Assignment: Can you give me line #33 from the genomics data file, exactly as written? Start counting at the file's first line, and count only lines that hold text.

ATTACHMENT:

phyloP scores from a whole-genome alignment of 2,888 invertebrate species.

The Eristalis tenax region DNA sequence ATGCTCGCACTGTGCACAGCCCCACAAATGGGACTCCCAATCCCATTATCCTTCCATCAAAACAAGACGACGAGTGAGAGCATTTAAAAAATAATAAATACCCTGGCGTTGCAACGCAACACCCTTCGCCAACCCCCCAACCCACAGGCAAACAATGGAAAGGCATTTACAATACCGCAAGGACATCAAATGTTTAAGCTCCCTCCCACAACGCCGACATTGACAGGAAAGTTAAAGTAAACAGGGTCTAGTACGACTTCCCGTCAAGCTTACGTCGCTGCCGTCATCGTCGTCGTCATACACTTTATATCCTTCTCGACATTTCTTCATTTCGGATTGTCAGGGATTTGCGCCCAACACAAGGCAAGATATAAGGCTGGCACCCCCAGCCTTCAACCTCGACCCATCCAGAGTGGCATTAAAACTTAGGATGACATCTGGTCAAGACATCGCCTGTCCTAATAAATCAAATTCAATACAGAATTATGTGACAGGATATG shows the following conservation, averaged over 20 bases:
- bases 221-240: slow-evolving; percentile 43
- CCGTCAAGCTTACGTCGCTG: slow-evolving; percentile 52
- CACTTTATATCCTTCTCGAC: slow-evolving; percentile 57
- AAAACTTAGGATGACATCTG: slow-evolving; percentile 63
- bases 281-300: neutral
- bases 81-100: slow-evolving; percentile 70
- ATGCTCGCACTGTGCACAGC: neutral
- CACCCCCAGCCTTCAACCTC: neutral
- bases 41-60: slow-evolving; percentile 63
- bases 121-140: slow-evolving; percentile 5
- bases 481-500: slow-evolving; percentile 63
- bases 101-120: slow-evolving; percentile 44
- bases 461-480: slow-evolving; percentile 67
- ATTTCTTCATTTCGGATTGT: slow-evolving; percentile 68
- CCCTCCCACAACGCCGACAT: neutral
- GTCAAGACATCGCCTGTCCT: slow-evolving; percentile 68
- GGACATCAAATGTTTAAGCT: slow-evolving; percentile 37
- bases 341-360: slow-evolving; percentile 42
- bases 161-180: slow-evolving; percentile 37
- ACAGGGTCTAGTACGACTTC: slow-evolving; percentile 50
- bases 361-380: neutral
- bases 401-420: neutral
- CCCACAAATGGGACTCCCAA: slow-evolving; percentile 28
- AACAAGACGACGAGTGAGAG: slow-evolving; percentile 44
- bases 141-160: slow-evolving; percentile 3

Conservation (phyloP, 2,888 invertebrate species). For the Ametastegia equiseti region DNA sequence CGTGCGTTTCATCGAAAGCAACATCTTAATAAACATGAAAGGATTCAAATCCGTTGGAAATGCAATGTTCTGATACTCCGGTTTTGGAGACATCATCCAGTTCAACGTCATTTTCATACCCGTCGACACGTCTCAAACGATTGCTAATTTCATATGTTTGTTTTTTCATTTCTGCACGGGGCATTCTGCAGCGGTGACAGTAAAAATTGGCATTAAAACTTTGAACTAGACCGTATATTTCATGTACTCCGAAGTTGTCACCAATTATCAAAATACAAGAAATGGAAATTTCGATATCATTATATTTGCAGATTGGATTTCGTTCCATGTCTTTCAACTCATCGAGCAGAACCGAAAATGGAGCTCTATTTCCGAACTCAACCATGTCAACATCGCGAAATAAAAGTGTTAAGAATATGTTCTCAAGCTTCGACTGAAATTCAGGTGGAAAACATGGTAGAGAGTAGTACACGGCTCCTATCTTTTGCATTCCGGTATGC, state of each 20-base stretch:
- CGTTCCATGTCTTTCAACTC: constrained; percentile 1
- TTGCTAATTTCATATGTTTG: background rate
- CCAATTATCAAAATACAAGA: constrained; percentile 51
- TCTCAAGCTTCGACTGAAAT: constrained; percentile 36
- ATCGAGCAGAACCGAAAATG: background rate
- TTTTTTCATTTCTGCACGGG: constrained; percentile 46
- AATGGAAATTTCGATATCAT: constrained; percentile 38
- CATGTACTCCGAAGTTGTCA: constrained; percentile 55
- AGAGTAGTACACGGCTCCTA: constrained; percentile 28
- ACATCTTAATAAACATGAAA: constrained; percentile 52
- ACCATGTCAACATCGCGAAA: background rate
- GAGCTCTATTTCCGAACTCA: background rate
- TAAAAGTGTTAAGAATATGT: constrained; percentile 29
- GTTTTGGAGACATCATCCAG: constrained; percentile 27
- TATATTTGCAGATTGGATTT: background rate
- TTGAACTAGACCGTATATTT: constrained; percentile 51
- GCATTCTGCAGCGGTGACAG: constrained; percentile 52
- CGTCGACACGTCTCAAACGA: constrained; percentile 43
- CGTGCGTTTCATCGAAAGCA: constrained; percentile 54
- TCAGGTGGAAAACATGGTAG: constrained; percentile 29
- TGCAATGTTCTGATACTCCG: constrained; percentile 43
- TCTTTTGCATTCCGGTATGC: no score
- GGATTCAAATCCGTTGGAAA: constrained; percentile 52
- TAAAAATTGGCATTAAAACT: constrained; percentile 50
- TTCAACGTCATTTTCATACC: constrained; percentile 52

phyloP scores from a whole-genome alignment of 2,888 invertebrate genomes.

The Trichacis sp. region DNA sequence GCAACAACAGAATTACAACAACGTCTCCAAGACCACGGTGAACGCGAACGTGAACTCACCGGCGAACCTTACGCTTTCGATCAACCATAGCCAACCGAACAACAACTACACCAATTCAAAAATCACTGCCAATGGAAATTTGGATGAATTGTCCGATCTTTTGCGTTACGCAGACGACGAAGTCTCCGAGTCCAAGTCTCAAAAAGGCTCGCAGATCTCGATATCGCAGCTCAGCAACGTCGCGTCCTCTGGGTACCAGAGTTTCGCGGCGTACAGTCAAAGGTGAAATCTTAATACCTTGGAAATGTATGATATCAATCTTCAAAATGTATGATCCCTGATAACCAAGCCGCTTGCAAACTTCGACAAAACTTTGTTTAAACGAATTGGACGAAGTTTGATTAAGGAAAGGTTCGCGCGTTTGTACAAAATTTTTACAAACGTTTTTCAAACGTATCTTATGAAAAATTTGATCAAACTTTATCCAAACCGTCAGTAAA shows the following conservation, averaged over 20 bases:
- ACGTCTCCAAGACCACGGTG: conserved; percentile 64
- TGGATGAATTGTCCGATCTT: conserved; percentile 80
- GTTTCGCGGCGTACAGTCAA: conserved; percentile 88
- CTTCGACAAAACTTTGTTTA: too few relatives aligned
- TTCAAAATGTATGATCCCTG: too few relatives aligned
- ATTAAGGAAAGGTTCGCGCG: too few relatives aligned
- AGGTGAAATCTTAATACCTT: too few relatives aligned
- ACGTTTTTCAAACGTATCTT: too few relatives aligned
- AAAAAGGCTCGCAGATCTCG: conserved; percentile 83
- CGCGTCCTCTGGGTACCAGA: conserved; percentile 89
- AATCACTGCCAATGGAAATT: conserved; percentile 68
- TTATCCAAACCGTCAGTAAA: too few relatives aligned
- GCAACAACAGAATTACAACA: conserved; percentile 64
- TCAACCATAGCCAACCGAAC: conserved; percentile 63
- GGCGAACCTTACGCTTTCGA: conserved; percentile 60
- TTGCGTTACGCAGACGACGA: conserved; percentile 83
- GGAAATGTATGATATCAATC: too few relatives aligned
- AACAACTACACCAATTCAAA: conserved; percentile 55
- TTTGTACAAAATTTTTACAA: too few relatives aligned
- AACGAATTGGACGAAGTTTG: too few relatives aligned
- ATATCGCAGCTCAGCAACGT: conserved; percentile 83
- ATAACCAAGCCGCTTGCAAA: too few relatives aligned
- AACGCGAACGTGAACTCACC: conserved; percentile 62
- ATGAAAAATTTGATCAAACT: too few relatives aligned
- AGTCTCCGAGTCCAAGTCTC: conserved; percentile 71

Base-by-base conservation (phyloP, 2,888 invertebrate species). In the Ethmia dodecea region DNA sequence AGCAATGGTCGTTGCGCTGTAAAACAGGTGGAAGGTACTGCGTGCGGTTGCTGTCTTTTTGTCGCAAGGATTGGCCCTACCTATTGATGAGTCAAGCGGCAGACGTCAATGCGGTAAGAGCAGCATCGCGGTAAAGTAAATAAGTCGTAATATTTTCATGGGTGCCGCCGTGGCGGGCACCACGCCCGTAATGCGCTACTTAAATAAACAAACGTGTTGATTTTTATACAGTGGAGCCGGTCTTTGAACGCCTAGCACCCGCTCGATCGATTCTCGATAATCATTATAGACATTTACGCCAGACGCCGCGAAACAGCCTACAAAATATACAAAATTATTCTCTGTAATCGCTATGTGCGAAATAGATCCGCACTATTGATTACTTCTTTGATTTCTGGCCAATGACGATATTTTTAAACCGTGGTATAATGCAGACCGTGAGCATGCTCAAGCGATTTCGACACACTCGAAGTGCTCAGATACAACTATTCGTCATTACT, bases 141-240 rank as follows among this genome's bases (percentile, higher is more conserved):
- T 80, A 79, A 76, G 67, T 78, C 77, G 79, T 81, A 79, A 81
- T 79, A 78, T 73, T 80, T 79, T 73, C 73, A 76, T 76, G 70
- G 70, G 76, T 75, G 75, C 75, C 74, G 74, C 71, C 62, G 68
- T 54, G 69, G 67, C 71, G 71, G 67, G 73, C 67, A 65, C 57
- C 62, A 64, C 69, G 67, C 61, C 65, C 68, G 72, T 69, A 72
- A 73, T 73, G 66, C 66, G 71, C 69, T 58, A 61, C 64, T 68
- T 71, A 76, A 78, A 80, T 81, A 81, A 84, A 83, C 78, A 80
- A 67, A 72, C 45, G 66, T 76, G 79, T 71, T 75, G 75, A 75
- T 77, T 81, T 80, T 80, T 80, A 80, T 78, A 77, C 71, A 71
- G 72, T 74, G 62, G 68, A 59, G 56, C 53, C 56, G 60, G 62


- ATCGAGCAGAACCGAAAATG: background rate